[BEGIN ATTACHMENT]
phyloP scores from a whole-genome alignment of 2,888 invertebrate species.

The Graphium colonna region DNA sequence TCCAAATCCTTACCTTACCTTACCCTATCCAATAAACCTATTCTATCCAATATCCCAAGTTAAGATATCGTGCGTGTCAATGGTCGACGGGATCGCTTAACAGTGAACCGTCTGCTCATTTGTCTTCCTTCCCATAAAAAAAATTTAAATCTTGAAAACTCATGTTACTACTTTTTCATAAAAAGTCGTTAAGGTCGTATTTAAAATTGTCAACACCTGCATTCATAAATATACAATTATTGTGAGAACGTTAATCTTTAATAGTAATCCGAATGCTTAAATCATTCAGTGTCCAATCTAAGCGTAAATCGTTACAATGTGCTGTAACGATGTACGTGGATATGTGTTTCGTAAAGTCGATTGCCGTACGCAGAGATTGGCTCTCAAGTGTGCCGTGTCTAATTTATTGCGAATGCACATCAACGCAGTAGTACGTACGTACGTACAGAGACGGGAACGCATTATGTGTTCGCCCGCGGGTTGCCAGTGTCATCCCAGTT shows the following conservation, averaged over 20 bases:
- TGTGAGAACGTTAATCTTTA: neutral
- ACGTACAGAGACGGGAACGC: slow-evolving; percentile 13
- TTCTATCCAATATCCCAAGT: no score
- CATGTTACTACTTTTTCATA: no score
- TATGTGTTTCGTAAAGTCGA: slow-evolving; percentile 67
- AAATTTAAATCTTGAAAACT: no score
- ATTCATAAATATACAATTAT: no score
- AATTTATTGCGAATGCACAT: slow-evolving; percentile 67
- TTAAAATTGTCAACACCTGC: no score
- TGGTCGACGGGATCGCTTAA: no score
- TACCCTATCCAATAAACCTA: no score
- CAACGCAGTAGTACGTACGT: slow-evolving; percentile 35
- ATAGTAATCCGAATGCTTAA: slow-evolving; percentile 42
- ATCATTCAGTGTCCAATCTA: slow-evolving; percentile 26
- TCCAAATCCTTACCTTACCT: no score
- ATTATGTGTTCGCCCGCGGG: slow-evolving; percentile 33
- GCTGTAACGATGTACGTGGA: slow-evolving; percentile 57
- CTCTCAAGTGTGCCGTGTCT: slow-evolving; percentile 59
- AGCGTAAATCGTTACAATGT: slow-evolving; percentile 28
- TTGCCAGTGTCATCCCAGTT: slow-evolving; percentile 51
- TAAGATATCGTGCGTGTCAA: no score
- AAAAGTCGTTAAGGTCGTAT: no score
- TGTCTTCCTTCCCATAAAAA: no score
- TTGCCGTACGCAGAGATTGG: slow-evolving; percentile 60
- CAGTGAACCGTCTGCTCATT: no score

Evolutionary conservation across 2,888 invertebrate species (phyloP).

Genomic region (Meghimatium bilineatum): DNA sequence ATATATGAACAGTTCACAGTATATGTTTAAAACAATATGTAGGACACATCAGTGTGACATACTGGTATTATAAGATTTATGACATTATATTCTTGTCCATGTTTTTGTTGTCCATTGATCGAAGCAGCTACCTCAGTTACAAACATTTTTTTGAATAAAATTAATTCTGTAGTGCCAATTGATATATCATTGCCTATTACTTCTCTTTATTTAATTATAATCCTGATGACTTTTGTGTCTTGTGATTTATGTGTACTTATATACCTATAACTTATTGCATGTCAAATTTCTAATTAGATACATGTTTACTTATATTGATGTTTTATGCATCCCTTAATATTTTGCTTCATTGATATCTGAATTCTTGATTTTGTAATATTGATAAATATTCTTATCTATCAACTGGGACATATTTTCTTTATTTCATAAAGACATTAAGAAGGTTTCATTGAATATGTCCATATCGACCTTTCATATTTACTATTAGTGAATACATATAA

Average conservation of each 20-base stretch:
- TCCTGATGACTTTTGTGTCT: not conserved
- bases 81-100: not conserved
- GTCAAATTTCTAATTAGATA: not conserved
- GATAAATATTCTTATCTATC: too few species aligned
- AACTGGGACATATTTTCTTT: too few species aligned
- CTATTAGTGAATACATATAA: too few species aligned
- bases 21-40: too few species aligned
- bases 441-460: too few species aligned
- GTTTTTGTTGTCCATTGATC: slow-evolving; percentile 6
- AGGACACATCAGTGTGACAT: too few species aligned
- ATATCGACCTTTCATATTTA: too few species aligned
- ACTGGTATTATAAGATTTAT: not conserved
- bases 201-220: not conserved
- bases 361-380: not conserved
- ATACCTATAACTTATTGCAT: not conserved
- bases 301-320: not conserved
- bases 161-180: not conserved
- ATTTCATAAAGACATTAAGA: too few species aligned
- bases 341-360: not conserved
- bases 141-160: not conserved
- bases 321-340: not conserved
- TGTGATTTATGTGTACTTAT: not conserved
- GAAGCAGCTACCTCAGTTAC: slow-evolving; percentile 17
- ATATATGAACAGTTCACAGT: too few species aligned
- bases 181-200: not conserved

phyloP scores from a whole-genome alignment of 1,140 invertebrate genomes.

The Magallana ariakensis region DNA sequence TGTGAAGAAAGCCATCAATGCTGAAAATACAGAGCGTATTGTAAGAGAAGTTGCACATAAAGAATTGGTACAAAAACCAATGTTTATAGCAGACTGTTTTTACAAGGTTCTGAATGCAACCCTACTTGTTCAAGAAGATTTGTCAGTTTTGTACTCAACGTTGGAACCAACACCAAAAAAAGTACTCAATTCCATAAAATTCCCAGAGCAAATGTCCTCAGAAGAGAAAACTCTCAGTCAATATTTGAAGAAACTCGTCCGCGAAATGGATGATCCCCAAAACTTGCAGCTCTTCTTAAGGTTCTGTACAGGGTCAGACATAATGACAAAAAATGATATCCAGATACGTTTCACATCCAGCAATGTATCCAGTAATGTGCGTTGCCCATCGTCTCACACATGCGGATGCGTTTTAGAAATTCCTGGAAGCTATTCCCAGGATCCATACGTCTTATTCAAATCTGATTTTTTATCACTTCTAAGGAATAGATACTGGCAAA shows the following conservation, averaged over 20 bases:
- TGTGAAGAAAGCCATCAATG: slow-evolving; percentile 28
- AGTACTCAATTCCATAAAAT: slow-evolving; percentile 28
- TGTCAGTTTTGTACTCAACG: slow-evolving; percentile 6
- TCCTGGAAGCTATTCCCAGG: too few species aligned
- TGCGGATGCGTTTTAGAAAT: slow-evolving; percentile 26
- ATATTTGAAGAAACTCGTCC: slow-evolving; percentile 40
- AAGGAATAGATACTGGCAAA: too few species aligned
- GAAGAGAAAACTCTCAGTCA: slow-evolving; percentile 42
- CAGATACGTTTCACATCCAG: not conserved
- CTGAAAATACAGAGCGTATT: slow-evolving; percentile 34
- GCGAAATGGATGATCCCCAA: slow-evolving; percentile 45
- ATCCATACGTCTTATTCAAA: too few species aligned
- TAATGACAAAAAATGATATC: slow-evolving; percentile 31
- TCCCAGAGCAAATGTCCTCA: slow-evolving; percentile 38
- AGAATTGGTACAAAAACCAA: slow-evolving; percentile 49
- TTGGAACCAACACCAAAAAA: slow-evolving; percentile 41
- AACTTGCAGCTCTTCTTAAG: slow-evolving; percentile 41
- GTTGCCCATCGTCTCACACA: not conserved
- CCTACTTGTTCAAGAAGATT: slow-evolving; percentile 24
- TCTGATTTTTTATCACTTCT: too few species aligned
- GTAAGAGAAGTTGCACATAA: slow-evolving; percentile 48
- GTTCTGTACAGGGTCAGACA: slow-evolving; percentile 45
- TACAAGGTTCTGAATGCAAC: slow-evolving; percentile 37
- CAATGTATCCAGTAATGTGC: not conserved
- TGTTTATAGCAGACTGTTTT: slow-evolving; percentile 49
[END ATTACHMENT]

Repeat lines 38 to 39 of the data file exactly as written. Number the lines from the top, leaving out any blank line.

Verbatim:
- bases 441-460: too few species aligned
- GTTTTTGTTGTCCATTGATC: slow-evolving; percentile 6